Gary: They don’t have to be super, ultra top quality. You can look at mine and you can see they’re not but scannable and that’s what we’re looking for. It’s a great site for putting things up like that and well then you’ll come across the treasure that you didn’t know somebody also had and it would be wonderful to see more up there. So I just want to put in a plug for High Sierra Spotters.

Dave: Well, we were gonna get to that so glad you did.

Gary: Okay. Alright.

Dave: How did you go from Buffalo to Reno?

Gary: I joined the Air force when I was 18. In fact there’s even a picture of me leaving, on the website, on the United and then I’ve never been back. I ended up traveling. I was stationed overseas for several years at Turkey, Greece, Philippines, Japan, those were all my overseas assignment. I don’t think I spent any time in the States until 6 or 7 years then, and then I was stationed to Massachusetts and then my last 9 years in the service in the Air force I was up at Loring Air Force Base which is now closed.

That unit up there which is where I got some of the classic military pictures that I’ve got, KCs and B-52s that are on the site and then when I got retired, that’s when I went to college, graduate on the University of Maine at Presque Isle way up north as far as you could get in the country and then moved down here. We’ve packed up and moved down here. I’ve been here ever since and I met these 3 great guys, we were all out there spotting individually, we’re on the fence and we kind of run into each other and formed the group from there.

Dave: Now do you have a favorite airline from your youth?

Gary: Well, I have to say American. I’ll say American for this reason: out of all the airlines that served Buffalo and that’s where I’d hang out at the airport, the American folks were the most gracious. They let me on the planes so I naturally I love them, they let me on the planes, they let me sit in the gates, they escorted me up in the tower. I used to be able to get up in the tower Dave. It was allowed to go up in the tower. You can’t get near the tower now but yeah, they used to take me around and in behind the ticket counter. I’d stand back there with the ticket people. So American was my favorite because they were just the best to me that’s all but I like them all.

Dave: Your house must be a museum of airline memorabilia.

Gary: Not quite but I did have a lot of programs or flight schedules until about 15 years, 10 years ago I guess, it was my wife said, “What are we doing with these?” and I said “I don’t know” and they disappeared. They were gone.

Dave: Don’t feel ashamed because I’m in the same position. I’ve got a box full of them that I just – they’re from Braniff and Eastern, Pan Am, I just can’t bring myself to trash them.

Gary: I still got the little placards. If you know those said “Seat Occupied”. Yeah, I still got those little seat occupied things from Lake Central Airlines and stuff like that. I mean, it’s amazing the stuff you hang on to but my wife says, “Well hang on to them to look at it, it’s fine”.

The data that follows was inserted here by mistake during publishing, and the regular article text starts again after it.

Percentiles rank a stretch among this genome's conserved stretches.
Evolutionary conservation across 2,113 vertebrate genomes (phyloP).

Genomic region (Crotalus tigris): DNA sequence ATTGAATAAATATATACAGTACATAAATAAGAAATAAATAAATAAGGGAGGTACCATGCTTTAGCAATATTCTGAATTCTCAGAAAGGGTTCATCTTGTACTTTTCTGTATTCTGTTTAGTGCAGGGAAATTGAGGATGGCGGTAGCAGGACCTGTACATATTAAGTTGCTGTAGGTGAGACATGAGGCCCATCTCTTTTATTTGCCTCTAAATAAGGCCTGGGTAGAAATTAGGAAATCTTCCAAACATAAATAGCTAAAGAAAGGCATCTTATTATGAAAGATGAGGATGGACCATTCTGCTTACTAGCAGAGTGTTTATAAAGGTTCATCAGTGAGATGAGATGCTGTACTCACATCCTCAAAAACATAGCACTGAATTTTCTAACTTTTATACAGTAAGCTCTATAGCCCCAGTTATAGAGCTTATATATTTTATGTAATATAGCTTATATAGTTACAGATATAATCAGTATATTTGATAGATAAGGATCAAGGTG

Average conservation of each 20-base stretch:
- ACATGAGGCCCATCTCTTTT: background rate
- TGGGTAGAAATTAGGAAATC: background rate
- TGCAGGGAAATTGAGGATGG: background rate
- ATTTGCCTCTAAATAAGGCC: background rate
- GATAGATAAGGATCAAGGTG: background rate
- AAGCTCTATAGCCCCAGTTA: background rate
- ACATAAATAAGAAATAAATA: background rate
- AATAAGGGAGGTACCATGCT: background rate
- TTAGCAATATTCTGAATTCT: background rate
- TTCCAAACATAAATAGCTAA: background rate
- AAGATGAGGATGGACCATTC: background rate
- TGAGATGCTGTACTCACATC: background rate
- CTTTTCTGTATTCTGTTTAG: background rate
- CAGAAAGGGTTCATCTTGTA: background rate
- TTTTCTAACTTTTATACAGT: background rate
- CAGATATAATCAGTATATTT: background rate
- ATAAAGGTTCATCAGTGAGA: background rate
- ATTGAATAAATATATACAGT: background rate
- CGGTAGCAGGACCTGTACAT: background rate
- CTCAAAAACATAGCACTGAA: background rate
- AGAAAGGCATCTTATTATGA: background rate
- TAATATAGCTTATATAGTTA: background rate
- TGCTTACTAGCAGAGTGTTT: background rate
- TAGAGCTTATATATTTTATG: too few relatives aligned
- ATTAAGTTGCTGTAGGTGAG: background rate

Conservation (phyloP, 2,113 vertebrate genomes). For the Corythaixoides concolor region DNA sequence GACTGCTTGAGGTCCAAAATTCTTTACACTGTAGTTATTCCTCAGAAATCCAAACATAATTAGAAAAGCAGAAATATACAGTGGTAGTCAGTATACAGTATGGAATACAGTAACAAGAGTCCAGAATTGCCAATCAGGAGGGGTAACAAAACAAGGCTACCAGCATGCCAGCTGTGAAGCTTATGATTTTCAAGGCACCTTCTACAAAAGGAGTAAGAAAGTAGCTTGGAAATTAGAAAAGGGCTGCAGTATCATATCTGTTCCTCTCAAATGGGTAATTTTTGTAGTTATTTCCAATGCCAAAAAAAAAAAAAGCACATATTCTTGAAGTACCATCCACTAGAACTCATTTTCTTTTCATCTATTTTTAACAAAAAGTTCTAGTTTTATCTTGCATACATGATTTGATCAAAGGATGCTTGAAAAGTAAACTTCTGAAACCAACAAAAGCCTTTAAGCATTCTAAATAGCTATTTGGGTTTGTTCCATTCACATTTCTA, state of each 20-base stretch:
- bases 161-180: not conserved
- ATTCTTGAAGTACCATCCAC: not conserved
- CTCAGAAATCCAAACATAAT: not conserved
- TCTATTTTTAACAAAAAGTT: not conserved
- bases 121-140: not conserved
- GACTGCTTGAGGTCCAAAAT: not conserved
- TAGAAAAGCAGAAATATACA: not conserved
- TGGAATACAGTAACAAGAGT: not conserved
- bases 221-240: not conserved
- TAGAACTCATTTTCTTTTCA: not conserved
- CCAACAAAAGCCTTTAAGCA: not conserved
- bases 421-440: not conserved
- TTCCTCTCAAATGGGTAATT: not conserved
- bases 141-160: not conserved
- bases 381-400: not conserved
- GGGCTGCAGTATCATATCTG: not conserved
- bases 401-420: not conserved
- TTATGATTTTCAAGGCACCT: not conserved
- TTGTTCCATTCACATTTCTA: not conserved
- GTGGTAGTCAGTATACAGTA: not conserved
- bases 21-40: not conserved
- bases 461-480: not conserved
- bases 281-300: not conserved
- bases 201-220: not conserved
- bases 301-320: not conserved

Dave: One of the pictures on your site was taken from a Super 8 reel I think.

Gary: Oh, those were the old 8 millimeter short films. They came in 3 minute reals. You would shoot the film and take it down, develop and I did all these on paper route money. So, I had to save up and then I’d to buy another little thing of 8 millimeter film and I’d take it down and get it develop when I had money to do it and those things sat around and sat around and sat around and a couple of years ago we found them and they were all just little 3-minute reals and took them down to Costco and I figured they have gone all around the world, those things were in a box, they’ve been in Turkey, Greece, Japan. They’ve gone in – all over the place, they just kept being tossed around. Took them down to Costco and Costco put them all on to a DVD, put them together and put them on to a DVD.

They’re faded, they’re cracked. I don’t know how those people managed to get them on to one thing but they’re still viewable you know? Not great but they’re still viewable and that’s how I ended up with those and what I did was I took one of those, stopped it and then used a photo editing program on here to take a steal off and that’s how I got those. They’re not great quality as you can see but that’s how I ended up getting them. I could have thousands of pictures if I wanted to sit there and do that all the time.

Dave: Their quality is actually as pretty good considering where they’ve been and given that they’re historical treasures it’s definitely worth a visit to take a look at them and thank you so much for putting them up there.

Gary: No problem.

Dave: Well Gary, this has been a great conversation. I really enjoyed it. It brings back a lot of fun memories for both of us. Why don’t you take a minute and tell our audience how they can connect with High Sierra spotters and how they can view some of the wonderful photographs that are up there and contribute their own.

Gary: Okay. First of all Dave I really appreciate the call and the invitation to be on and I appreciate the chance to be able to talk a little bit about HighSieraSpotters.com and Ryan and Mike and Andre and certainly looking forward to new members. It’s easy to sign up. It’s free and the best part is I know we’re gonna be seeing a couple of new pictures at least from you on there so that’s great you know, so, I really appreciate it. I want to wish you the best and also, what’s your email and I’ll try to get you some a couple of more scans maybe you can stick them on the site or something, I’ll see what I can do about it, some of those movies from the DVD.

Dave: Thank you. I appreciate that and I’d like to encourage all of our listeners to head on over to High Sierra Spotters.com where you can see some fantastic, classic airliner photos and also, some more contemporary photos featuring airliners military planes, etc. Thanks again Gary

Gary: Excellent Dave and thank you again for the call, for the opportunity.